8 February 2017

Werra Potash Plant

Major components for the future of potash – KCF Mammoth Project on Schedule

The permit for injecting saline water, month-long interruptions in production and short-time working – those were the issues that overshadowed all other areas of the potash industry in the Werra Valley over the past 14 months. What receded into the background as a result of this was that K+S KALI GmbH is working intensively on potash production and on numerous projects. All this means that work is continuing on shaping the future. One of these projects, the so called kainite crystallization followed by flotation, referred to as the KCF plant in short can easily be described as a mammoth project given its scale (length 74 m, width 20 m, height 58 m) and the related costs of about 180 million euros. Against a backdrop of numerous challenges, work is proceeding intensively on ensuring that the new processing facility at the Hattorf plant will become operational in 2018 as announced. Huge equipment units were lifted, in spectacular fashion, into their position in the KCF plant today.

Especially at a time of insufficient means of disposal and dependence on the water flow of the Werra, the KCF plant is of particular importance, and is so for the future too. Commenting on this, plant manager Roland Keidel said: “The KCF plant will reduce the volume of saline wastewater at the plant by a further 1.5 million cubic meters to 5.5 million cubic meters annually and will also allow additional resources to be recovered for use in the production of fertilizers. Consequently, the KCF plant marks a further milestone in the efforts undertaken by K+S to reduce the burden on the Werra/Weser river system. At the same time, the KCF will reduce the risk of having to limit production at the Werra plant sites in the Hesse-Thuringia potash district from 2018 onward, as it will be possible to significantly reduce the volume of wastewater once again.”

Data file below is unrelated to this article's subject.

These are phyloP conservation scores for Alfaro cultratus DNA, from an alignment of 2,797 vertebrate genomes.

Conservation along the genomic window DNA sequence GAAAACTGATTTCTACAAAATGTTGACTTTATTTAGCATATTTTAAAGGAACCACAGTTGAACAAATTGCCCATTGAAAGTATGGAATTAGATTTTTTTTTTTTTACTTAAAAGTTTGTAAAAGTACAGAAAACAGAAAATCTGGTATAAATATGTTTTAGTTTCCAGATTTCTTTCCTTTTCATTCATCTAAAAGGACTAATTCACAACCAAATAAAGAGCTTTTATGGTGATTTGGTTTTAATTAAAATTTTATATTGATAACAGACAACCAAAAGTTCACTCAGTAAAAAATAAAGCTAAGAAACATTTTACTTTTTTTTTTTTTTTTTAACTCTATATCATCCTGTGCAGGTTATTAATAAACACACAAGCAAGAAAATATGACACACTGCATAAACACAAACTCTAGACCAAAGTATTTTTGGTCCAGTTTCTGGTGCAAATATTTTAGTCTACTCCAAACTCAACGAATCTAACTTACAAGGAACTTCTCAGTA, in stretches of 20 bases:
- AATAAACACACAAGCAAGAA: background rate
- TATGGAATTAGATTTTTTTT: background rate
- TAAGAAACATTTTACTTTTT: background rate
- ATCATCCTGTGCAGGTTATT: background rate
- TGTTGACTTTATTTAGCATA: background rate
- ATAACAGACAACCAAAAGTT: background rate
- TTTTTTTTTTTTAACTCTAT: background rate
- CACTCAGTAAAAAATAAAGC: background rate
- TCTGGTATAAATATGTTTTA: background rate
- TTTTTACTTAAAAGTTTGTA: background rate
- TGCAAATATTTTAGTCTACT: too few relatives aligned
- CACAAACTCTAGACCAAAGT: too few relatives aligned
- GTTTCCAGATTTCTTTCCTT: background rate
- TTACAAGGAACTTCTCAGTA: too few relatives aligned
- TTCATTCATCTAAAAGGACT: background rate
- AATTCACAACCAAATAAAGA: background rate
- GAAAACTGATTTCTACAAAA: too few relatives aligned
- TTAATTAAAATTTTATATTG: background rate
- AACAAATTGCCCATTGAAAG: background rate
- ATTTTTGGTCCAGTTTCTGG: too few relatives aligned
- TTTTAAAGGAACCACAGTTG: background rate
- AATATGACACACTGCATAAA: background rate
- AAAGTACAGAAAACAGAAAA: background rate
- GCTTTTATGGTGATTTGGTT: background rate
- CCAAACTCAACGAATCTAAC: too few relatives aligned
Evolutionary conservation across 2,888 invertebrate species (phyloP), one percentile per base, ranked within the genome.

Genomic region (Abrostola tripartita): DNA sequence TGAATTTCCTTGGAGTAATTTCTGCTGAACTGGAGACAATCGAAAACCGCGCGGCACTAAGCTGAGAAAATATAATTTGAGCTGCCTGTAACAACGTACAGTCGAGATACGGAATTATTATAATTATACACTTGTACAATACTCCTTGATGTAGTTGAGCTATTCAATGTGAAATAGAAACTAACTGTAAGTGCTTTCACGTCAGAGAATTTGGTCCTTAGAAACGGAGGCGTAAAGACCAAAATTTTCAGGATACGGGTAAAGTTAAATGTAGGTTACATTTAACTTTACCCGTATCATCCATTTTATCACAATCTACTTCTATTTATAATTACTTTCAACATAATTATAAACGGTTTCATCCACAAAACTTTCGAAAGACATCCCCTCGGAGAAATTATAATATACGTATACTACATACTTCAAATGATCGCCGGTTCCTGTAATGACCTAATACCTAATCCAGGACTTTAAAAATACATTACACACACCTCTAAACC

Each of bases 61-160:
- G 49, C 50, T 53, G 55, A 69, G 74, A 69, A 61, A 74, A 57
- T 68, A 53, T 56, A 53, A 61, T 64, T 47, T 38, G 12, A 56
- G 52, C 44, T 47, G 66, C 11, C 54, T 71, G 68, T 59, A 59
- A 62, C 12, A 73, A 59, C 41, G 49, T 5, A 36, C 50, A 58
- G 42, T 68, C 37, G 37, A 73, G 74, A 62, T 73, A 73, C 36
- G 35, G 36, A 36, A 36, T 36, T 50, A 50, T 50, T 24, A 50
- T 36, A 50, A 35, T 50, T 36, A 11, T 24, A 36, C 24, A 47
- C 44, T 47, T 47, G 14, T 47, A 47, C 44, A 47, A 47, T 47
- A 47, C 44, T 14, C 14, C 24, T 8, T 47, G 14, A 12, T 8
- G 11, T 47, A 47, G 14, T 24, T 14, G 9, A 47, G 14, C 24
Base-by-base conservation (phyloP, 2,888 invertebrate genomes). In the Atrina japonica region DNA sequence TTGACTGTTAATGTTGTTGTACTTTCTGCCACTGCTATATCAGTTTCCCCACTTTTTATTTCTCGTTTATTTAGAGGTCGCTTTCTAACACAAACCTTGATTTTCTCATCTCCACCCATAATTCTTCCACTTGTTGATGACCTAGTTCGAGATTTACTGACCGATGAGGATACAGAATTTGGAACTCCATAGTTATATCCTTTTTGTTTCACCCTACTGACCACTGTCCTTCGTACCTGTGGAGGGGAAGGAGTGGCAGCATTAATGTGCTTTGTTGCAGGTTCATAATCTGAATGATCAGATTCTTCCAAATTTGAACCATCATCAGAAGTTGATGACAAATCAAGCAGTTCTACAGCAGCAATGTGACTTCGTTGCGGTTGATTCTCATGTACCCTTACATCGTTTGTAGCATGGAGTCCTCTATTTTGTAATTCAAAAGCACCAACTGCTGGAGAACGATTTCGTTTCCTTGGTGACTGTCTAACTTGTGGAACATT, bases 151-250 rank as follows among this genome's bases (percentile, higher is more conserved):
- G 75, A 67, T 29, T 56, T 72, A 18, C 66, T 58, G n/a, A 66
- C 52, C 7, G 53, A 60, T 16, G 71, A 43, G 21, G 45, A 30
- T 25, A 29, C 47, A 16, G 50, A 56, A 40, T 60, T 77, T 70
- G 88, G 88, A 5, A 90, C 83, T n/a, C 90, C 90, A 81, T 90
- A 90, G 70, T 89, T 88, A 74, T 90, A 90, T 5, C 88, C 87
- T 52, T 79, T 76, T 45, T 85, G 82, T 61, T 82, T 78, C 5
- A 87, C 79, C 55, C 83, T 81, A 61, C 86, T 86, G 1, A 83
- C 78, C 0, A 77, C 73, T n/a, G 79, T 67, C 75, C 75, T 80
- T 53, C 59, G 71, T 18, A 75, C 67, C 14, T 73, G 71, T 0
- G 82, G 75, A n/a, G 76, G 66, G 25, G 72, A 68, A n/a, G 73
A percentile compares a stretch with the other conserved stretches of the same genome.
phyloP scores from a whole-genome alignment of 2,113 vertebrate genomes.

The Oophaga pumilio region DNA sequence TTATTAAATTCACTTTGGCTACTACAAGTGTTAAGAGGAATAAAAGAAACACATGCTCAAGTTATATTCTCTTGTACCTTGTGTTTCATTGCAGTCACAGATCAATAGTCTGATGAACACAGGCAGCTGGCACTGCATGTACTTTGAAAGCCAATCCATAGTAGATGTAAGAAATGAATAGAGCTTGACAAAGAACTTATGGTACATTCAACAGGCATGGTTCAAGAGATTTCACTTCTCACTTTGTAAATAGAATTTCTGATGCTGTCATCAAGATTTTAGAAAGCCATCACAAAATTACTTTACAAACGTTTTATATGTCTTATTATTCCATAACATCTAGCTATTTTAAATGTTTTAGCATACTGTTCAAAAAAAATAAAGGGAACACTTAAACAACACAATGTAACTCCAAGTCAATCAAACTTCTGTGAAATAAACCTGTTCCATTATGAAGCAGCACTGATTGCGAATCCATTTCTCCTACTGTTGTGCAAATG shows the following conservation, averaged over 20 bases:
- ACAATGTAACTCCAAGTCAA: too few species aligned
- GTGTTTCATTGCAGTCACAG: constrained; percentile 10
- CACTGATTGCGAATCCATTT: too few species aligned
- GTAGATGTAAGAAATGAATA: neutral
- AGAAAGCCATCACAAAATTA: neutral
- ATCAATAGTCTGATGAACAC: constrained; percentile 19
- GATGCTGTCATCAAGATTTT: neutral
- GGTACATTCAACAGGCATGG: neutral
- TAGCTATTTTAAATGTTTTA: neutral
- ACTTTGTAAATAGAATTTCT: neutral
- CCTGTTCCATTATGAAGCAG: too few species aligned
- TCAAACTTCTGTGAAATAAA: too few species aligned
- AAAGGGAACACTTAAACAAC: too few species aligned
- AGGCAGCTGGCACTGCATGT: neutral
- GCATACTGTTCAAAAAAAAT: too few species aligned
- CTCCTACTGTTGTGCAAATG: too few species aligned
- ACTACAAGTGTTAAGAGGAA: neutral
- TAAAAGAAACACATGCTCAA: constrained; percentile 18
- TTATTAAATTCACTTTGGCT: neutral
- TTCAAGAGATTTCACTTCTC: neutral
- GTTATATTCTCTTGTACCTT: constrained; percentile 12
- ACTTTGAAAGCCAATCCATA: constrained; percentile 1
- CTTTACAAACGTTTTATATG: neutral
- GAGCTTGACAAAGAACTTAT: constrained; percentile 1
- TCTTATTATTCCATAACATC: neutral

Work Is Proceeding on Schedule

Anyone who regularly passes the Hattorf site on the B62 in Philippsthal can see how the construction site is changing almost daily. Alongside the two towers, which have shaped the contours of the new plant since April 2016, the flotation part has been completed in just under seven months following the roofing ceremony for the steel structure. Up to 250 workers from 20 companies were busy at the construction site, and during icy temperatures at times, to ensure that the work is on schedule. About 400 people will be involved in carrying out installation work from March onward.

One Unit Weighs as Much as 90 Mid-Range Vehicles

Currently, the major components are being installed in the steel structure. They include evaporators, heat exchangers, mixing condensers, vapor and circulation piping systems – 17 items of equipment in total. It’s a well known fact that there is little that can be got “off the rack” in the mining industry. What is needed is customization and the exceptional at times. Devices have to be modified to meet special requirements. Thus, in the case of the large-scale units for the KCF plant, big, not small, is beautiful: The largest unit, a heat exchanger, weighs 110 tonnes – that corresponds to the weight of about 90 mid-range vehicles. A total of 35 kilometers of piping has been laid – enough to encircle 100 football fields. The largest unit, the V1200 evaporator, has a diameter of seven meters, is 16 meters long and weighs 82 tonnes when empty.